suerte de loS Aborijenes Peruanos. Por el Dr. Jose Fernandez Nodal, 
Abogado de los Tribunales de Justicia de la Reptiblica del Perfl. Royal 8vo. 
clothj pp. xvi. and 441. Appendix, pp. 9. £1 Is. 

Ollanta: A Deama in the Quichtja LAs^rGirAGB. See under Mabkham 
and und«r Nodal. 



54 Linguistic Publications of Truhner ^ Co., 

Fimentel. — Ctadeo rEscEiprivo t compaeaxivo de las Lengttas- 
iNDioENAs DE MEXICO, Tiatado de Filologia Mexicana. Par Fbancisco 
PiMENTEL. 2 Edicioa unica completa. 3 Volumes 8to. Mexico, 187S. 
£2 2s. 

Thomas. — The Theoet and Practice op Ckeolb Geammab. By J. J» 

Thomas. Portof Spain (Trinidad), 1869. 1 vol. 8vo. bds. pp. viii. and 135. 12». 



ANGLO-SAXON. 

Harrison and Baskervill. — A Handy Dictionaet of ANeio-SAxoir 
Poetry. Based on Groschopp's Grain. Edited, Revised, and Corrected, with 
Grammatical Appendix, List of Irregular Verbs, and Brief Etymological 
Features. By J. A. Harrison, Prof, of English and Modern Languages in 
Washington and Lee University, Virginia; and W. Baskervill, Ph.D. Lips., 
Prof, of English Language and Literature in Vanderbilt University, Nashville, 
Ten. Square 8vo. pp. 318, cloth. 1886. 12s. 

March. — A Compaeaiite Geammah op the Anglo-Saxon Langttage ;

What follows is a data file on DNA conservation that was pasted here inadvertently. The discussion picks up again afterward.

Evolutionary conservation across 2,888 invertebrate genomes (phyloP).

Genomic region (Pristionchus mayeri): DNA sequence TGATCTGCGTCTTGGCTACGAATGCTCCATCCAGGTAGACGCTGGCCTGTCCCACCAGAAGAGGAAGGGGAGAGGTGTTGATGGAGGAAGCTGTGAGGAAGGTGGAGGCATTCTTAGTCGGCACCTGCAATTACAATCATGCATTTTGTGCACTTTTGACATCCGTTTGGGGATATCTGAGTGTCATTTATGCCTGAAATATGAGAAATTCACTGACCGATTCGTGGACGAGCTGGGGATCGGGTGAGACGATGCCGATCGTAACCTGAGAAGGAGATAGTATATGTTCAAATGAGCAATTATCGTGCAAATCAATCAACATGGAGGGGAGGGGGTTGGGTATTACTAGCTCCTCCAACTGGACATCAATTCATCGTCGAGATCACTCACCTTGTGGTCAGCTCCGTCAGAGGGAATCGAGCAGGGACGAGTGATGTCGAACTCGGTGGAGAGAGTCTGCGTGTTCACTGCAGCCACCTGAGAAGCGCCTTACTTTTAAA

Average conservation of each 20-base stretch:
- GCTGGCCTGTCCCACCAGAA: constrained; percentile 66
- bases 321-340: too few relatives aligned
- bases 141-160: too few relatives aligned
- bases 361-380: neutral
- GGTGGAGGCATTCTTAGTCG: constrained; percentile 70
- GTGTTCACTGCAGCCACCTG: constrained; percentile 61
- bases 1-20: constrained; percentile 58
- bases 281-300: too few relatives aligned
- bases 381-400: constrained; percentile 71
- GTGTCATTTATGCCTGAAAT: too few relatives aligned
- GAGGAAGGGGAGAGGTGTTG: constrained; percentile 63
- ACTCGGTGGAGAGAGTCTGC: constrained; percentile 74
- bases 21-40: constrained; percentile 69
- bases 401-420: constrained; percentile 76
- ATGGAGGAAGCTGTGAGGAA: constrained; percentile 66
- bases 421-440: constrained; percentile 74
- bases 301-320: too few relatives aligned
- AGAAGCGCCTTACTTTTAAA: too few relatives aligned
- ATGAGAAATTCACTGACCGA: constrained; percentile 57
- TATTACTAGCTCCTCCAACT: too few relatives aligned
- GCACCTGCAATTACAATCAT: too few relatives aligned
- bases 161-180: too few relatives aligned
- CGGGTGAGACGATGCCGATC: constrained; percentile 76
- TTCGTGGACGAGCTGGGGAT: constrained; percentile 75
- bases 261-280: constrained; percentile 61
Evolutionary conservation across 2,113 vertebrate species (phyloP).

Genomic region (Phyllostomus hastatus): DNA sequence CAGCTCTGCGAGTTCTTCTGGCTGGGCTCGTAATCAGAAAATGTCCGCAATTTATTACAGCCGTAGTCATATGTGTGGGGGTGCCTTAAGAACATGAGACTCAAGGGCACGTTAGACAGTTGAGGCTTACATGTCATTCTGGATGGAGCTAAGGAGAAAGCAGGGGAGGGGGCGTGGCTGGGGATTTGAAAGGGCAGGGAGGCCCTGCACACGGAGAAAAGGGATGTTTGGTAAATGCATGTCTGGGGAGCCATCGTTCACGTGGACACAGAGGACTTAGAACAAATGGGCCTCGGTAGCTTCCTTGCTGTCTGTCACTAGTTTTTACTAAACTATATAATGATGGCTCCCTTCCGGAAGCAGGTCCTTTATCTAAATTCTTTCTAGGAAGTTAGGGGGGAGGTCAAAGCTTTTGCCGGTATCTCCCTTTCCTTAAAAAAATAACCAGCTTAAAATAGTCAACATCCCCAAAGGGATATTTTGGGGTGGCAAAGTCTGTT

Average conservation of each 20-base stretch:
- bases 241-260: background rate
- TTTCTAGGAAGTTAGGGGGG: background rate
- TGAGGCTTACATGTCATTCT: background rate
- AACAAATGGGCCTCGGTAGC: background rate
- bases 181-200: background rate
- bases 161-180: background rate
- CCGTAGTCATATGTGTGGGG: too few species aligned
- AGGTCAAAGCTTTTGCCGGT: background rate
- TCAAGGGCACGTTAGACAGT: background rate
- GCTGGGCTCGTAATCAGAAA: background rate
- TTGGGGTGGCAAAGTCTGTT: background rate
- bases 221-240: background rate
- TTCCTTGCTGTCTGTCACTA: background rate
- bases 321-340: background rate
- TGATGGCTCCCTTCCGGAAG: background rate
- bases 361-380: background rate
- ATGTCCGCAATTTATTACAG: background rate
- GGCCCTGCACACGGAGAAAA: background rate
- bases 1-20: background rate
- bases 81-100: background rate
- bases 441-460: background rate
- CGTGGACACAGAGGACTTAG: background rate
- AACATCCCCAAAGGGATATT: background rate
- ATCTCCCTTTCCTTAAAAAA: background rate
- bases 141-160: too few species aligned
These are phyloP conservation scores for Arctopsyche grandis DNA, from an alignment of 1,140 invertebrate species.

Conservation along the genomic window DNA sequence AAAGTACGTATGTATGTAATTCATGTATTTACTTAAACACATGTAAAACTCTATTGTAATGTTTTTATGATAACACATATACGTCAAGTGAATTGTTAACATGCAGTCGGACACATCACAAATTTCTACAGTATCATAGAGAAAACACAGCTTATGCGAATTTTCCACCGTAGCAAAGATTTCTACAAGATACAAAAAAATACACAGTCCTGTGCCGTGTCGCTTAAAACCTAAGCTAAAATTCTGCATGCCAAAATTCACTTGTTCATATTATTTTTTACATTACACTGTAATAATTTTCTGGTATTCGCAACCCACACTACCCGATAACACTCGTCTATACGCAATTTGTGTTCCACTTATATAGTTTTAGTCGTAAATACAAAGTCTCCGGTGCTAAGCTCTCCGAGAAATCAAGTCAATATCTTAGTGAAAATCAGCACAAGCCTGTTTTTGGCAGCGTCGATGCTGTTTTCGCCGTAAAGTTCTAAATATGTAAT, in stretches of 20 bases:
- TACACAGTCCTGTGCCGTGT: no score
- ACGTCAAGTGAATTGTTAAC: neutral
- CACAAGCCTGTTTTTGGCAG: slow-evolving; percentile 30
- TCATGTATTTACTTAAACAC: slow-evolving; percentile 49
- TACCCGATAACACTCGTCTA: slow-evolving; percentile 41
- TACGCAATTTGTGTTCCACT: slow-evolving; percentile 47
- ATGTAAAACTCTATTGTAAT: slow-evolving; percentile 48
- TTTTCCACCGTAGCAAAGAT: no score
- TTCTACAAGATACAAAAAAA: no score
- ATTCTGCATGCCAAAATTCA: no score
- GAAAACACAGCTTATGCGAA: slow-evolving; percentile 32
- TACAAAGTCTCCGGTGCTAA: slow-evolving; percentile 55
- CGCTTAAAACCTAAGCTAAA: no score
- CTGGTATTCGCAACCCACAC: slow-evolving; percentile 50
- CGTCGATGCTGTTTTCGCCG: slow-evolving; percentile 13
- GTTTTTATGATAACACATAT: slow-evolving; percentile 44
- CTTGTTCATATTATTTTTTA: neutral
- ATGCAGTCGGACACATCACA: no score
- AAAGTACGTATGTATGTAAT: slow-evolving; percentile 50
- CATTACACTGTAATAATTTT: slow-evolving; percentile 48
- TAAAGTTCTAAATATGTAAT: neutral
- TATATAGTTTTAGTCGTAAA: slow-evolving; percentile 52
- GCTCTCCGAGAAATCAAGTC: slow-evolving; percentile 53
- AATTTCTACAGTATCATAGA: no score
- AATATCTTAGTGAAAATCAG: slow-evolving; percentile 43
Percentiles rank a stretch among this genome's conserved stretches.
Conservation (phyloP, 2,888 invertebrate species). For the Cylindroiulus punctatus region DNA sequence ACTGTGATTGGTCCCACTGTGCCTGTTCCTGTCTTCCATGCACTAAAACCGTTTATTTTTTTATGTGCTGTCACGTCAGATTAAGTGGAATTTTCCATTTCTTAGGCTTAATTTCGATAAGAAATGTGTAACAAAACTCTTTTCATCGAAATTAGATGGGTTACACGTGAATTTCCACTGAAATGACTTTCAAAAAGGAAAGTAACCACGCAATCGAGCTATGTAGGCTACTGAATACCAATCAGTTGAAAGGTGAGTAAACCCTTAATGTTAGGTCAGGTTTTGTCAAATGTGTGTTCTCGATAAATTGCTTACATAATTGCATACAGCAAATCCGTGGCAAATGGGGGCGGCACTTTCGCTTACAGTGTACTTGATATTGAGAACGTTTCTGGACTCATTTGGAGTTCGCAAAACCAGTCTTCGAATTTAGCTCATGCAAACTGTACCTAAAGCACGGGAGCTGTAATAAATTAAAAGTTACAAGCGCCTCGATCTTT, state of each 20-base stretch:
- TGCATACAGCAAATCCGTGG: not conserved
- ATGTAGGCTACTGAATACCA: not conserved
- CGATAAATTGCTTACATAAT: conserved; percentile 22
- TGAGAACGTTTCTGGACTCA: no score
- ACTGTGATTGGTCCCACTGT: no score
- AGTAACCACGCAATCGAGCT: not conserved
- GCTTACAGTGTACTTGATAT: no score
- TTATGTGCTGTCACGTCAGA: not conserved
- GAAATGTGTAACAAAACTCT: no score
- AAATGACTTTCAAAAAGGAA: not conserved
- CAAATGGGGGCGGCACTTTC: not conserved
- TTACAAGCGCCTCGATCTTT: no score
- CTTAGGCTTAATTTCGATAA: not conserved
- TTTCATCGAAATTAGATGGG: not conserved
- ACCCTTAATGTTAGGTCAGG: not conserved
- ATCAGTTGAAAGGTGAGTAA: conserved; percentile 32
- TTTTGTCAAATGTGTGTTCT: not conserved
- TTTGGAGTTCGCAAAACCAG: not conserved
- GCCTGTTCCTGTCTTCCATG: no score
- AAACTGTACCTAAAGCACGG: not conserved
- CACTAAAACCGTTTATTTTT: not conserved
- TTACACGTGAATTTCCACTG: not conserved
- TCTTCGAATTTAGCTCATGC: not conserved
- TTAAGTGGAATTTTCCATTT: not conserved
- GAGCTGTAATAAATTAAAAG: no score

in which its forms are illustrated by those of the Sanskrit, Greek, Latin, Gothic,. 
Old Saxon, Old Friesio, Old Norse, and Old High-German. By Francis A. 
March, LL.D. Demy 8vo. cloth, pp. xi. and 253. 1877. 10s. - 

March. — Inteoduction to Anglo-Saxon. An Anglo-Saxon Eeader. 
With Philological Notes, a Brief Grammar, and a Vocabulary. By F. A, 
March, liL.D. 8vo. pp. viii. and 166, cloth. 1870. 7s. 6rf. 

Rask. — A Geammae of the Anglo-Saxon Tongtte. From the Danish 
of Erasmus Rask, Professor of Literary History in,- and Librarian to, the 
University of Copenhagen, etc. By B. Thorpe. Third edition, corrected 
and improved, with Plate. Post 8vo. pp. vi. and 192, cloth. 1879. &s. 6(1. 

Wright. — Anglo-Saxon and Old-English VocABirLAEiEs. Seepage 79^ 



ARABIC. 

Ahlwardt. — The DitIns op the Six Ancient Aeabic Poets, Ennabiga, 
'Antara, Tarafa, Zuhair, 'Algama, and Imruolgais; chiefly according to the 
MSS. of Paris, Gotha, and Leyden, and the collection of their Fragments : with 
a complete list of the various readings of the Text. Edited by W. Ahlwakdt^ 
8vo. pp. XXX. 340, sewed. 1870. 12s. 

Alif Lailat wa Lailat. — The Aeabian Nights. 4 vols. 4to. pp. 495, 

493,442,431. Cairo, a.h. 1279 (1862). £3 3s. 

This celebrated Edition of the Arabian Nights is now, for the first time, offered at a pried' 
which makes it accessible to Scholars of limited means. 

Athar-nl-Adhar — Teaces op Centueles; or. Geographical and Historical